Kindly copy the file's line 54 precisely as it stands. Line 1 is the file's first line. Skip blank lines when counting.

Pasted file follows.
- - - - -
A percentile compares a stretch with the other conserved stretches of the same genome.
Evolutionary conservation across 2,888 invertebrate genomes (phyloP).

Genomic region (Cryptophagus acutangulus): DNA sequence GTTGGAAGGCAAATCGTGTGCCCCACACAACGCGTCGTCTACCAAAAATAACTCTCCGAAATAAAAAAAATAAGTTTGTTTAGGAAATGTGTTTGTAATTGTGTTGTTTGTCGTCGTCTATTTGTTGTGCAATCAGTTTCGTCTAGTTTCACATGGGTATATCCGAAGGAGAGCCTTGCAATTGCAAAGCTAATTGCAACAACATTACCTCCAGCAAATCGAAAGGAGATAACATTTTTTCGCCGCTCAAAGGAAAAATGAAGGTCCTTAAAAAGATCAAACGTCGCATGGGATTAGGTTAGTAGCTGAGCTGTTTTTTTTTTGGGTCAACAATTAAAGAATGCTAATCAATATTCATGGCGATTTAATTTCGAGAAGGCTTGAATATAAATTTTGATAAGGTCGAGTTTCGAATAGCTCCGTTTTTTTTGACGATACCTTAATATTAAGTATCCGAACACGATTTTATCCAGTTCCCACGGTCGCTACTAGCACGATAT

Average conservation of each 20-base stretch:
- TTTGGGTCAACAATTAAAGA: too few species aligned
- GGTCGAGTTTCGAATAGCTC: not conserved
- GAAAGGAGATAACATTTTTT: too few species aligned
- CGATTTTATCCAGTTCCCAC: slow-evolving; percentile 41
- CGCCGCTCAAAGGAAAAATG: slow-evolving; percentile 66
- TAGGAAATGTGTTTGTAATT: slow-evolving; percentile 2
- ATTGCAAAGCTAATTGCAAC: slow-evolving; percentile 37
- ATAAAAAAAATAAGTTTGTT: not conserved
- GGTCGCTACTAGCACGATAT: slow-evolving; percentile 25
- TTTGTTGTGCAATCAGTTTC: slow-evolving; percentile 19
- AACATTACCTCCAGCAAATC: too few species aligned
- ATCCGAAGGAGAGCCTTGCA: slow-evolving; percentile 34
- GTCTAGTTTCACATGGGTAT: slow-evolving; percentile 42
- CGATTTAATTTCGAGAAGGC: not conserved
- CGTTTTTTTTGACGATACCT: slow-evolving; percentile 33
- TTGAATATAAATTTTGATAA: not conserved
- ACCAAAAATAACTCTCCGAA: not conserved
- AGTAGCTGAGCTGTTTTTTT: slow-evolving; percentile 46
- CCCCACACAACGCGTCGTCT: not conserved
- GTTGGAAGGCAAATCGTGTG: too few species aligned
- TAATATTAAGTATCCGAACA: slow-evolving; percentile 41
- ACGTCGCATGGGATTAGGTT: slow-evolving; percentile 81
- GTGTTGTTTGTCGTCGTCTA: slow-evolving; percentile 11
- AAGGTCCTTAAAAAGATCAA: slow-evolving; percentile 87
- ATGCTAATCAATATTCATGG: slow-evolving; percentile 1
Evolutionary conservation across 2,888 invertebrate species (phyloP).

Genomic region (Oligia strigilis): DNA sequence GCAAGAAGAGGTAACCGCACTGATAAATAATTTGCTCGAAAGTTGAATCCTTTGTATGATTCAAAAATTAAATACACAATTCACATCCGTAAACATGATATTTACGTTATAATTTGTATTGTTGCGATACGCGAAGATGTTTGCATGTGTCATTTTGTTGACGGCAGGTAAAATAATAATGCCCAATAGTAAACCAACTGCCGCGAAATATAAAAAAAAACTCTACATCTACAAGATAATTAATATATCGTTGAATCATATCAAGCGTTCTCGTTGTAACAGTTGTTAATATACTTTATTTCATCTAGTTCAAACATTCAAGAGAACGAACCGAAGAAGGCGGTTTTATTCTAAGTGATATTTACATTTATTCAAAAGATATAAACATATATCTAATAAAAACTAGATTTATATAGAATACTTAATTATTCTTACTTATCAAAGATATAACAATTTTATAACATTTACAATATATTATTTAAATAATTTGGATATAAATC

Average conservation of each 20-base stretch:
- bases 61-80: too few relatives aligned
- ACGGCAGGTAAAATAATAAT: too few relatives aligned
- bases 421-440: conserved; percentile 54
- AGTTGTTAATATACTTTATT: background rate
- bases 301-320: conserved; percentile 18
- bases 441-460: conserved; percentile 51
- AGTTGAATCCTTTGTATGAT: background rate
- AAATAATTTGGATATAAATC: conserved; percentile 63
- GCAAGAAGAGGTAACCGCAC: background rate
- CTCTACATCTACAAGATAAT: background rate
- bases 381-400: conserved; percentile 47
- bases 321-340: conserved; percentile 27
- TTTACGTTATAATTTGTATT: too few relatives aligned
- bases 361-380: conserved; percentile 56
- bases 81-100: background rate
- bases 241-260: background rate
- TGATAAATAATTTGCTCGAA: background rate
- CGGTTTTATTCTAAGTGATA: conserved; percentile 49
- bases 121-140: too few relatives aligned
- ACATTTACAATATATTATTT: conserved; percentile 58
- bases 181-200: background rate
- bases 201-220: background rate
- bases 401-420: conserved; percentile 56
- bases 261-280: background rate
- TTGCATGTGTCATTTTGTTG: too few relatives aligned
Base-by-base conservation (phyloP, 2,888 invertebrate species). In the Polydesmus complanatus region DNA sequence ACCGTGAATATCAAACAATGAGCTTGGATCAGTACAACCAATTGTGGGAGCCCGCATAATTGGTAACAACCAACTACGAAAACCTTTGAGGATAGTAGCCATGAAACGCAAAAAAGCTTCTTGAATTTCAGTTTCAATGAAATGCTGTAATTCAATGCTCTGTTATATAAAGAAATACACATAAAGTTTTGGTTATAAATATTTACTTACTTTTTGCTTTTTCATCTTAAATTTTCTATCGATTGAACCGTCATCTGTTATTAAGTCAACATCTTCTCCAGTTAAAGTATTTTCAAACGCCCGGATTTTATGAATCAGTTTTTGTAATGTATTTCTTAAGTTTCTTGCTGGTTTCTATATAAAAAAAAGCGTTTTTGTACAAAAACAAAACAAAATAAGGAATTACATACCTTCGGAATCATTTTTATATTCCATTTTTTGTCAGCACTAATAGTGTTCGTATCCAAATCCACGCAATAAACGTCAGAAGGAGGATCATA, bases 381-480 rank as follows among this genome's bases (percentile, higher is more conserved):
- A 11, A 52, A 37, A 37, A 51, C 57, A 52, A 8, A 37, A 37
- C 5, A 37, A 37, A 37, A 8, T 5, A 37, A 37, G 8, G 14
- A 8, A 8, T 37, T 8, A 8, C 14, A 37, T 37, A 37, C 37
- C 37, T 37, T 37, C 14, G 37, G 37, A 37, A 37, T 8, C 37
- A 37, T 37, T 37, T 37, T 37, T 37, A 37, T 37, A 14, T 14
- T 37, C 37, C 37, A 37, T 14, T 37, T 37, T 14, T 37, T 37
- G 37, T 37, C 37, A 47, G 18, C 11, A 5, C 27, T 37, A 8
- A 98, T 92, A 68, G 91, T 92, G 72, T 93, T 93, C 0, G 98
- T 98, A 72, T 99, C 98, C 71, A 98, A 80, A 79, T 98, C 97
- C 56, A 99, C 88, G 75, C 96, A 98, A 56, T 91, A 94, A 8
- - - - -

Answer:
- bases 201-220: background rate